What if you could get inside the heads of senior executives at large companies and discover what they value most in the lawyers they hire?
Well, now you can…
…thanks to a new book, Clientelligence: How Superior Client Relationships Fuel Growth and Profits by Michael B. Rynowecer.
The book is well written and provides significant insight as to what clients who invest in professional services really want. The author interviewed thousands of clients (which he refers to as C-level executives) to determine the activities they believe deliver the most value and drive their hiring decisions.
The author identifies four activities that deliver the most value.
In this post, I’ll examine the first two of these activities.
Commitment to Help
Think about this activity as:
If you do that, you will demonstrate your commitment to the client. Two ways to act as if the problem is your problem is:
To illustrate the commitment to help principle, Rynowecer uses the example of a bacon and egg breakfast—the chicken makes a contribution…but the pig makes a total commitment.
He then provides an effective example of a big firm attorney (herein, the “Loser”) who received a call from a long time client, the Chief Legal Officer of a company, who just learned his company was subject to an SEC investigation into the company’s accounting practices. The Loser told his client that SEC work was not in his wheelhouse and he promised to connect the client with his west coast partner later in the day. In the meantime, the client called another attorney with whom he had worked recently and she was able to patch him through immediately to her partners with SEC experience. That firm got the business which ended up generating $33 million in legal fees.
At least from the facts we are provided, it seems that the Loser made no attempt to understand the client’s state of mind and what time and other pressures she was feeling upon hearing this bombshell that the company was under investigation.
Another approach the Loser could have taken was to listen, ask questions, and listen some more so he could understand what the client was thinking and feeling. He could have asked her some (or any) questions. For example:
Client focus is the second piece to serving the heck out of someone…in the way they want to be served. This means providing solutions that are tailor-made to the client and takes into account, not only its industry, market, financial, and other objectives, but also (and perhaps most importantly), its quirky preferences.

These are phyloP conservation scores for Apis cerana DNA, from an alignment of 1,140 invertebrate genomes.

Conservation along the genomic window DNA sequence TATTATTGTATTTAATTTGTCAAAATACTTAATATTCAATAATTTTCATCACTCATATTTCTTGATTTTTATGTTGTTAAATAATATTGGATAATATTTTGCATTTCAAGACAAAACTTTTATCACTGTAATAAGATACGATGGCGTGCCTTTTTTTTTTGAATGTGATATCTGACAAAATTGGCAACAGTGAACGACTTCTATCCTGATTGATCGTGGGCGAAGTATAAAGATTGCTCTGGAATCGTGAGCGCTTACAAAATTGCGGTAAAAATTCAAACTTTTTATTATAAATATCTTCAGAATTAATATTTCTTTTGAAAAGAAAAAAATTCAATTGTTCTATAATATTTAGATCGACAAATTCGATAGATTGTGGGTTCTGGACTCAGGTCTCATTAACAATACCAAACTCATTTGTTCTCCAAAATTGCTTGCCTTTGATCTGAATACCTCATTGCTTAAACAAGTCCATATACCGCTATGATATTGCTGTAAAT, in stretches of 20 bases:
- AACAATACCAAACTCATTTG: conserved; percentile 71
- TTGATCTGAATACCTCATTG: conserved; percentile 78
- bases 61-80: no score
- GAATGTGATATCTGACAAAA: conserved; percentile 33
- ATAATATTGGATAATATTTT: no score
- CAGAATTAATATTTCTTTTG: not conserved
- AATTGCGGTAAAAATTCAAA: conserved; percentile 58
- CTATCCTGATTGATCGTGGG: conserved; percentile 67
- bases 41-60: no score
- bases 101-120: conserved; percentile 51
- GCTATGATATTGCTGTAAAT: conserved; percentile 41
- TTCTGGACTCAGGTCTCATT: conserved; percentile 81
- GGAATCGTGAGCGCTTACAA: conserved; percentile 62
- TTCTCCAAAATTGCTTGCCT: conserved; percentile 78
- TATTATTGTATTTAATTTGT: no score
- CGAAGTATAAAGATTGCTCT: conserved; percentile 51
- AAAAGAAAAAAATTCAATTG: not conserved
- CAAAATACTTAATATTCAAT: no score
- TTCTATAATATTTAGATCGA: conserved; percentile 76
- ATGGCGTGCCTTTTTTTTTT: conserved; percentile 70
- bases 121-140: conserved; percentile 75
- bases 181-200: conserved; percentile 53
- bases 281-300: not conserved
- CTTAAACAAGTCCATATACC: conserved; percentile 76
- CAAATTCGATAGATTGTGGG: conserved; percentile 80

The book notes that while many providers ask clients about their objectives, 79 percent of them do not confirm their clients’ goals before beginning work on a project. The service provider doesn’t do this because they think it is obvious what the client is looking for, they don’t want the client to think they don’t understand, or they don’t want to bother the client.
To demonstrate the risk of not being client focused, the book provides a helpful example of a crucial client fact that a service provider overlooked to their detriment. Engineers prepared a proposal of an elaborate piping system design with a 25-year life span. Nice job except the potential client was located at a facility with a 10-year non-renewable lease. As the potential client noted, we are not going to proceed with you because “you’re offering us a limousine when a bicycle would work fine.”
A client’s quirky preference must not be overlooked. In an earlier post, I demonstrated the importance of tailoring your service to match quirky (and maybe not so quirky) preferences in the context of a waiter or waitress performing the simple task of serving iced tea. Not asking sufficient questions (or perhaps not asking any at all) to fully understand the customer’s request can quickly and all too easily turn what should have been a pleasant experience into an unpleasant one…even if you believe that what you deliver is appropriate to the situation. You can read the post here.
Image courtesy of Sira Anamwong/FreeDigitalPhotos.net.